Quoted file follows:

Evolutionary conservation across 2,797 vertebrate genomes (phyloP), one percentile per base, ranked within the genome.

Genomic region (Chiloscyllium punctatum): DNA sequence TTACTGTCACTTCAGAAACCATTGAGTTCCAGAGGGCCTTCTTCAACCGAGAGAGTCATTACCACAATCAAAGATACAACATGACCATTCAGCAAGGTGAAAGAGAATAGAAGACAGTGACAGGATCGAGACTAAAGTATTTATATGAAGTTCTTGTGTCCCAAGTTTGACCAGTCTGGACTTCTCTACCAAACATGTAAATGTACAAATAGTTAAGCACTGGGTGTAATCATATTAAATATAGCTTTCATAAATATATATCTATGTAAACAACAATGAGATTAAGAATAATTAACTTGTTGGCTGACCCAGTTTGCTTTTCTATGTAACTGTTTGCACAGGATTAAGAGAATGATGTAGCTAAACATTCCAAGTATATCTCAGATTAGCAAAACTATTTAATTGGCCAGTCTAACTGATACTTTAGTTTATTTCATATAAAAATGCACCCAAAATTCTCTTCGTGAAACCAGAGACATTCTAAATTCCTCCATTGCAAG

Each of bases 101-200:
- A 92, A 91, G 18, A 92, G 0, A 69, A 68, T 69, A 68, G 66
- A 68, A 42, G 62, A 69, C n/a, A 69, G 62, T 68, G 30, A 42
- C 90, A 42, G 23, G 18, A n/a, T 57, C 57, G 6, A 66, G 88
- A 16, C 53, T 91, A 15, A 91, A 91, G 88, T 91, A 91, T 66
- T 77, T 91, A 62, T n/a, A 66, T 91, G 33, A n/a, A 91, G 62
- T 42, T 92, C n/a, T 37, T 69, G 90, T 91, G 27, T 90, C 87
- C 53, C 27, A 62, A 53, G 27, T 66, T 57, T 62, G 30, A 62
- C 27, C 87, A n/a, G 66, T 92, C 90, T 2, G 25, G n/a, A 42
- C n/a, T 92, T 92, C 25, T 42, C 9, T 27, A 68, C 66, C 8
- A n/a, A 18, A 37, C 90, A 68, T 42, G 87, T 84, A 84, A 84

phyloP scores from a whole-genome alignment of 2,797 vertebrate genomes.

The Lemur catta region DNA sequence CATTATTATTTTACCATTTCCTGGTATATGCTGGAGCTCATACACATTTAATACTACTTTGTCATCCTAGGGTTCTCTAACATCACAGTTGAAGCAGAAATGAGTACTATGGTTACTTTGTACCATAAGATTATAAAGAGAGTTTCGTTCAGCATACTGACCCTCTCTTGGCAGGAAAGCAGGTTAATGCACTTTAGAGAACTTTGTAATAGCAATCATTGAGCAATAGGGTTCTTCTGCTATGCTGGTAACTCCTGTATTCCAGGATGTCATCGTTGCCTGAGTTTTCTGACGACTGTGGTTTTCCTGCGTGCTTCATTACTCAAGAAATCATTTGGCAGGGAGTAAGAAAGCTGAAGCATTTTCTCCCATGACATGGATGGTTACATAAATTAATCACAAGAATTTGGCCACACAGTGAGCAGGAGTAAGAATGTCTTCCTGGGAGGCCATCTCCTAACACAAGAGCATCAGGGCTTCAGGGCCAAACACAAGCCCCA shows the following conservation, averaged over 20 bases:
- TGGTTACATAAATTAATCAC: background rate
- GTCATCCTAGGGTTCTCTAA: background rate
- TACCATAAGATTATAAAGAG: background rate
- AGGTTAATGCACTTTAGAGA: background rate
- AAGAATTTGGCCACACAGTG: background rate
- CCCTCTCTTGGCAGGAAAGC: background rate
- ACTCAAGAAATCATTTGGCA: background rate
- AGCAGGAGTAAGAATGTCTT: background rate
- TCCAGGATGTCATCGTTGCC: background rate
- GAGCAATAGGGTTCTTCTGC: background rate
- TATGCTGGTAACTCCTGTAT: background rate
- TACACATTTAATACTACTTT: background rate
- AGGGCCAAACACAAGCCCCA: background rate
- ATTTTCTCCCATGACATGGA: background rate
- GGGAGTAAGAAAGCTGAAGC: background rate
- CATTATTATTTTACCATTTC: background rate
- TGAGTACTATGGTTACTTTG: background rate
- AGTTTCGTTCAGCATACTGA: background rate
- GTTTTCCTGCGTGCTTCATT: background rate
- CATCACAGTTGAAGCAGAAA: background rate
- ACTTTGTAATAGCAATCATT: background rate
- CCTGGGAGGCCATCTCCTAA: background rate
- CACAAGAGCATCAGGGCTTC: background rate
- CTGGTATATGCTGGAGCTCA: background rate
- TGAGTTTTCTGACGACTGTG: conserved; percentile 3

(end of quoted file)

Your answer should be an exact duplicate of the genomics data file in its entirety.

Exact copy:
Evolutionary conservation across 2,797 vertebrate genomes (phyloP), one percentile per base, ranked within the genome.

Genomic region (Chiloscyllium punctatum): DNA sequence TTACTGTCACTTCAGAAACCATTGAGTTCCAGAGGGCCTTCTTCAACCGAGAGAGTCATTACCACAATCAAAGATACAACATGACCATTCAGCAAGGTGAAAGAGAATAGAAGACAGTGACAGGATCGAGACTAAAGTATTTATATGAAGTTCTTGTGTCCCAAGTTTGACCAGTCTGGACTTCTCTACCAAACATGTAAATGTACAAATAGTTAAGCACTGGGTGTAATCATATTAAATATAGCTTTCATAAATATATATCTATGTAAACAACAATGAGATTAAGAATAATTAACTTGTTGGCTGACCCAGTTTGCTTTTCTATGTAACTGTTTGCACAGGATTAAGAGAATGATGTAGCTAAACATTCCAAGTATATCTCAGATTAGCAAAACTATTTAATTGGCCAGTCTAACTGATACTTTAGTTTATTTCATATAAAAATGCACCCAAAATTCTCTTCGTGAAACCAGAGACATTCTAAATTCCTCCATTGCAAG

Each of bases 101-200:
- A 92, A 91, G 18, A 92, G 0, A 69, A 68, T 69, A 68, G 66
- A 68, A 42, G 62, A 69, C n/a, A 69, G 62, T 68, G 30, A 42
- C 90, A 42, G 23, G 18, A n/a, T 57, C 57, G 6, A 66, G 88
- A 16, C 53, T 91, A 15, A 91, A 91, G 88, T 91, A 91, T 66
- T 77, T 91, A 62, T n/a, A 66, T 91, G 33, A n/a, A 91, G 62
- T 42, T 92, C n/a, T 37, T 69, G 90, T 91, G 27, T 90, C 87
- C 53, C 27, A 62, A 53, G 27, T 66, T 57, T 62, G 30, A 62
- C 27, C 87, A n/a, G 66, T 92, C 90, T 2, G 25, G n/a, A 42
- C n/a, T 92, T 92, C 25, T 42, C 9, T 27, A 68, C 66, C 8
- A n/a, A 18, A 37, C 90, A 68, T 42, G 87, T 84, A 84, A 84

phyloP scores from a whole-genome alignment of 2,797 vertebrate genomes.

The Lemur catta region DNA sequence CATTATTATTTTACCATTTCCTGGTATATGCTGGAGCTCATACACATTTAATACTACTTTGTCATCCTAGGGTTCTCTAACATCACAGTTGAAGCAGAAATGAGTACTATGGTTACTTTGTACCATAAGATTATAAAGAGAGTTTCGTTCAGCATACTGACCCTCTCTTGGCAGGAAAGCAGGTTAATGCACTTTAGAGAACTTTGTAATAGCAATCATTGAGCAATAGGGTTCTTCTGCTATGCTGGTAACTCCTGTATTCCAGGATGTCATCGTTGCCTGAGTTTTCTGACGACTGTGGTTTTCCTGCGTGCTTCATTACTCAAGAAATCATTTGGCAGGGAGTAAGAAAGCTGAAGCATTTTCTCCCATGACATGGATGGTTACATAAATTAATCACAAGAATTTGGCCACACAGTGAGCAGGAGTAAGAATGTCTTCCTGGGAGGCCATCTCCTAACACAAGAGCATCAGGGCTTCAGGGCCAAACACAAGCCCCA shows the following conservation, averaged over 20 bases:
- TGGTTACATAAATTAATCAC: background rate
- GTCATCCTAGGGTTCTCTAA: background rate
- TACCATAAGATTATAAAGAG: background rate
- AGGTTAATGCACTTTAGAGA: background rate
- AAGAATTTGGCCACACAGTG: background rate
- CCCTCTCTTGGCAGGAAAGC: background rate
- ACTCAAGAAATCATTTGGCA: background rate
- AGCAGGAGTAAGAATGTCTT: background rate
- TCCAGGATGTCATCGTTGCC: background rate
- GAGCAATAGGGTTCTTCTGC: background rate
- TATGCTGGTAACTCCTGTAT: background rate
- TACACATTTAATACTACTTT: background rate
- AGGGCCAAACACAAGCCCCA: background rate
- ATTTTCTCCCATGACATGGA: background rate
- GGGAGTAAGAAAGCTGAAGC: background rate
- CATTATTATTTTACCATTTC: background rate
- TGAGTACTATGGTTACTTTG: background rate
- AGTTTCGTTCAGCATACTGA: background rate
- GTTTTCCTGCGTGCTTCATT: background rate
- CATCACAGTTGAAGCAGAAA: background rate
- ACTTTGTAATAGCAATCATT: background rate
- CCTGGGAGGCCATCTCCTAA: background rate
- CACAAGAGCATCAGGGCTTC: background rate
- CTGGTATATGCTGGAGCTCA: background rate
- TGAGTTTTCTGACGACTGTG: conserved; percentile 3